The third Ostrogorski Centre analyst to speak on Radio Poland, Alesia Rudnik, discussed today’s anarchist movement in Belarus and its persecution by the authorities.
The Times of Israel newspaper quoted Siarhei Bohdan in an article on Belarus’s possible military assistance to the Syrian Assad regime. According to Siarhei, Belarus’s ties to the Assad regime are not as deep as they appear. The country is still looking to maintain its business ties with the Gulf states—which have deeper pockets than Syria—and that Belarus would not risk those relationships for a quick buck from Assad or Iran.
Siarhei Bohdan in an interview to Azerbaijani news agency Vzglyad.az discussed the meeting of Belarusian Security Council State Secretary Stanislaŭ Zaś with Azerbaijani President Ilham Aliyev. According to Siarhei, Zaś was likely to have negotiated on Azeri oil supplies to Belarus, as well as defence industry projects, in particular, involvement in Belarus’s missile programme.
Aliaksandr Filipaŭ. Mechanisms of motivation of civil servants in Belarus: how to reconcile the irreconcilable? BIPART, 2017.
Aliaksandr Čubryk. Reforms in Belarus after the cancelled IMF program: totem and taboo. IPM Research Centre, 2017.
Kaciaryna Barnukova. Fiscal redistribution in Belarus: what works and what doesn’t? BEROC, 2017.
Final monitoring of the implementation of the Roadmap for Higher Education Reform in Belarus. Belarusian Independent Bologna Committee, 2017.
Belarusian Economic Review, Q2 2017. BEROC, 2017.
Think tanks in Belarus are encouraged to submit their research for inclusion in the database by emailing us.
The Ostrogorski Centre is a private, non-profit organisation dedicated to analysis and policy advocacy on problems which Belarus faces in its transition to market economy and the rule of law. Its projects include Belarus Digest, the Journal of Belarusian Studies, BelarusPolicy.com,BelarusProfile.com and Ostro.by.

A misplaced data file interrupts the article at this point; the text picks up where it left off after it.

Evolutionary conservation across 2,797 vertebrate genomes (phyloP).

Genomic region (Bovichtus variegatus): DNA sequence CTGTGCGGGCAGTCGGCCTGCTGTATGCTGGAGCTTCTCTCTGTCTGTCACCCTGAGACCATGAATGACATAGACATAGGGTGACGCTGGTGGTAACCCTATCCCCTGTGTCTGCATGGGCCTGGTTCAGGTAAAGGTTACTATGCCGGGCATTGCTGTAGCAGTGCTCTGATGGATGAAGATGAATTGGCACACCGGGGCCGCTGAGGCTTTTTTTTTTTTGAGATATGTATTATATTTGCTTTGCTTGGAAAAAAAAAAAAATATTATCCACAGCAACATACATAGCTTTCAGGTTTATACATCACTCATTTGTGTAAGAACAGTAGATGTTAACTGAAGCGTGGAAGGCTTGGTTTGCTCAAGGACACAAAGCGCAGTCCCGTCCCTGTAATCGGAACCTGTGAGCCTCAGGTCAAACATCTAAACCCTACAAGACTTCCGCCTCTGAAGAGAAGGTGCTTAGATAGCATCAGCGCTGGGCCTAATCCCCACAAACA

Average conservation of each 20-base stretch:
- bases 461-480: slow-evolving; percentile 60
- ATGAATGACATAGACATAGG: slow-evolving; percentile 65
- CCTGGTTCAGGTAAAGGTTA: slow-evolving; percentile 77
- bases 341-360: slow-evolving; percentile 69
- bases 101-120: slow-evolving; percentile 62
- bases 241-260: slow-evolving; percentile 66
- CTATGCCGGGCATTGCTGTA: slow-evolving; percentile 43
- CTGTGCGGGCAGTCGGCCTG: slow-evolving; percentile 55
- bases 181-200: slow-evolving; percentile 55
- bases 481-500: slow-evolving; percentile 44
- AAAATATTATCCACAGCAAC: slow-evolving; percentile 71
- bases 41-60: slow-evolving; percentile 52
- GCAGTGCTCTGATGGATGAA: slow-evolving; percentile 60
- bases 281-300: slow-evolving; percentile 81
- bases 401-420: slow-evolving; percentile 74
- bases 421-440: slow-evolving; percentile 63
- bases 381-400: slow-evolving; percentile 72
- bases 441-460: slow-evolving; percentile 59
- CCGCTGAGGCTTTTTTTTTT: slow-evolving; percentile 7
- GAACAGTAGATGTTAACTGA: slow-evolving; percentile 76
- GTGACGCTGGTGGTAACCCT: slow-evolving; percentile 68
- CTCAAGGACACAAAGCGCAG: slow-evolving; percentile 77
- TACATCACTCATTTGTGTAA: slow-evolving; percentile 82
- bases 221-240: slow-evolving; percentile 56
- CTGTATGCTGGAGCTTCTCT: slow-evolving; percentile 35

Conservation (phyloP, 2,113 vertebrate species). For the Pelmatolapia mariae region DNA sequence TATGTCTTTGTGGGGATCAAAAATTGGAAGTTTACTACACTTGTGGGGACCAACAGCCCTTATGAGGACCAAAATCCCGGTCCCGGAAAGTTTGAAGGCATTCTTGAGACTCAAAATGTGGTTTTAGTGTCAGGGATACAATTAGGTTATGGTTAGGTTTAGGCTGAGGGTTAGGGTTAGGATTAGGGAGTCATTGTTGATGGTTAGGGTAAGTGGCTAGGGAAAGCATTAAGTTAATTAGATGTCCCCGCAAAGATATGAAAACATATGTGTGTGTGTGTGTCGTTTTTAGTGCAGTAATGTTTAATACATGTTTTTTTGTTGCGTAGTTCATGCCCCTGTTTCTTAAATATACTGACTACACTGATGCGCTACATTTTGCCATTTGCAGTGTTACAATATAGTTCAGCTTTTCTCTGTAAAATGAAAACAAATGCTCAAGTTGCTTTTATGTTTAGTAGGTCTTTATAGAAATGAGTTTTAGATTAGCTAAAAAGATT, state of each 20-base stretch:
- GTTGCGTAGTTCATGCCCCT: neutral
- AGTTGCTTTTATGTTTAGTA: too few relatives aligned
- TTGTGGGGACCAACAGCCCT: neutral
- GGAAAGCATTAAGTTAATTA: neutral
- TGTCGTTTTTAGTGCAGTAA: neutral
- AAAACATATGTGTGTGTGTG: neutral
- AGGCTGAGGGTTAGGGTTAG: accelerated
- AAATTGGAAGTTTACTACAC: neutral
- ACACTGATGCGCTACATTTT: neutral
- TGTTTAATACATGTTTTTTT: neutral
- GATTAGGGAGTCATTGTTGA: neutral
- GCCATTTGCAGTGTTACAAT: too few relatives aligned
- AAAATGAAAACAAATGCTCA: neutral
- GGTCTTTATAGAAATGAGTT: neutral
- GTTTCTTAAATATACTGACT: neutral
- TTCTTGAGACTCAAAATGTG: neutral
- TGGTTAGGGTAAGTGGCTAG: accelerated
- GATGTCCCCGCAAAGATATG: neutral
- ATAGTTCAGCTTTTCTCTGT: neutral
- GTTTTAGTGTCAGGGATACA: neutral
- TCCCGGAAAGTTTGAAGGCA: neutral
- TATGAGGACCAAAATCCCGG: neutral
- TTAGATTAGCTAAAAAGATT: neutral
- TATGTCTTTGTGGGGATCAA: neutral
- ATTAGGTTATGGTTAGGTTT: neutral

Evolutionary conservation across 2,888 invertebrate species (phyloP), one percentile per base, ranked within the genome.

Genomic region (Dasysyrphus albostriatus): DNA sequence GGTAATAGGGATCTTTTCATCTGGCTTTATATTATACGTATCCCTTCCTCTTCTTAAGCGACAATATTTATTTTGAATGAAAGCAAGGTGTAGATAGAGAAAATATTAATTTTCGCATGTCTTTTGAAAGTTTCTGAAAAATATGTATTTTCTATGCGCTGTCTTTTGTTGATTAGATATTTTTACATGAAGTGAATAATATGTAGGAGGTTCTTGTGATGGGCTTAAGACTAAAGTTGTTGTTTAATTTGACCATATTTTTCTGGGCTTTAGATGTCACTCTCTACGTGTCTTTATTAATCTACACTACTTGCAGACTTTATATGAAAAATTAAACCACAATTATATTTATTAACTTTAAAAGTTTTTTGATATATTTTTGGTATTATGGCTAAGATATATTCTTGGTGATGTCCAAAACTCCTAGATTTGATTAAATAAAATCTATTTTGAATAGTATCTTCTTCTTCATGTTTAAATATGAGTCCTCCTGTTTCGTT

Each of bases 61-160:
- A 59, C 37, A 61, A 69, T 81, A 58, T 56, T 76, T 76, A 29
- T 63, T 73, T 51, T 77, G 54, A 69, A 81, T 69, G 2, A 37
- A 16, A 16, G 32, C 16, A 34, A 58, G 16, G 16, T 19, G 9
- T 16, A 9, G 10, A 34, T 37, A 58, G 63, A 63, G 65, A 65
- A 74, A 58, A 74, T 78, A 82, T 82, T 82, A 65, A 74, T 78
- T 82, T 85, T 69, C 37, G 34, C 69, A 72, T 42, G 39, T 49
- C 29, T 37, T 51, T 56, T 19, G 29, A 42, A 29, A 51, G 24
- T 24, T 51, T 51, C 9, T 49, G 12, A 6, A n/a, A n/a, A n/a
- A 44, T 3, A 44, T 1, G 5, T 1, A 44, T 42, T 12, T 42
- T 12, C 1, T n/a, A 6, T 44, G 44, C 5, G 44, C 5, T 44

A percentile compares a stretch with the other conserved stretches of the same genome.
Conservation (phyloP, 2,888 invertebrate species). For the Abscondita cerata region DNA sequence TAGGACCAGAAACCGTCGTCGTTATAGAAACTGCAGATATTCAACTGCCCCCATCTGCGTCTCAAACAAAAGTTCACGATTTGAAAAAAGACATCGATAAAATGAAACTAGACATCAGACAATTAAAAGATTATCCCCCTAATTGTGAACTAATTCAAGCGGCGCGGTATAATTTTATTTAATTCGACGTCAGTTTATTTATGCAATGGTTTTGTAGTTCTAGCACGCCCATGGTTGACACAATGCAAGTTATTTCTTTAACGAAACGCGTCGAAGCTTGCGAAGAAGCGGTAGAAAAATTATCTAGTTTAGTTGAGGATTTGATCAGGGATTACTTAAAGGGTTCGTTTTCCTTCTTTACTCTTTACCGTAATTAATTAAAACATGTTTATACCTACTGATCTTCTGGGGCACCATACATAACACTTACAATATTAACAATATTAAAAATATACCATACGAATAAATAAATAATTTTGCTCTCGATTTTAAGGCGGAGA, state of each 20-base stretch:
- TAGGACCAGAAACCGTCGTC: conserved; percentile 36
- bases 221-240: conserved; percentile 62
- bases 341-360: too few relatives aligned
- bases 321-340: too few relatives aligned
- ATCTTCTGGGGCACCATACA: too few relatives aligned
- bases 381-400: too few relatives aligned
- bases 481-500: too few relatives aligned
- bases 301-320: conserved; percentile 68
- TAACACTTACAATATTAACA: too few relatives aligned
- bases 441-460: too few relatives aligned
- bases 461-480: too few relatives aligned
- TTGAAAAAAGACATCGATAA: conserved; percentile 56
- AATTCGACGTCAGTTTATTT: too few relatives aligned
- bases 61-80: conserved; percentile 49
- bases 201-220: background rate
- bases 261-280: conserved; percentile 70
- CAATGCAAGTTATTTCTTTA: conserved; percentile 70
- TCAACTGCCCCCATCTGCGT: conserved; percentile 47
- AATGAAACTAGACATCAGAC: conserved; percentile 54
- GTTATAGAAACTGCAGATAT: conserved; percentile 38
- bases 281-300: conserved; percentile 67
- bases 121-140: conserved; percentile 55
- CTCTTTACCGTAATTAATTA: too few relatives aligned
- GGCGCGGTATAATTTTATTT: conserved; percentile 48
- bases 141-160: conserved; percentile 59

Call for Papers: The Third Annual London Conference on Belarusian Studies
The Belarusian Studies in the 21st Century Conference Committee, the Ostrogorski Centre and the Francis Skaryna Belarusian Library and Museum invite proposals from established academics and doctoral researchers for individual papers and panel discussions on contemporary Belarusian studies. The conference is a multidisciplinary forum for Belarusian studies in the West.
All proposals will be considered on any subject matter pertaining to Belarus. This year, however, proposals relating to human rights, social media, education, the history of the Belarusian People’s Republic, Belarusian history and culture and sociology are particularly encouraged. A selection of peer-reviewed papers will be published in the Journal of Belarusian Studies in 2018.
As in previous years, in addition to the conference, which will be held 23–24 March 2018 at University College London, several other Belarus-related events will take place in London. The 2018 conference will coincide with the 100th anniversary of the Belarusian People’s Republic, the first modern attempt of Belarusian statehood, as well as the 10th anniversary of Belarus Digest.
To submit a paper or panel proposal, please complete an online registration form at http://tinyurl.com/belauk2018 by 15 December 2017. Successful candidates will be notified by 5 January 2018. The working language of the conference is English.
There is a £10GPB registration fee associated with the conference to cover related expenses. You may pay the fee at the door or pay online (see the registration form for details). If you are unable to pay the registration fee, the organisers can a waiver. Please email firstname.lastname@example.org to ask for a fee waiver.
The organisers can provide non-UK based applicants with invitation letters for visas.
For any questions, please contact either Stephen Hall or Peter Braga at email@example.com.
Conference co-chairs: Professor Andrew Wilson and Professor Yarik Kryvoi
Please use this hastag #belstudies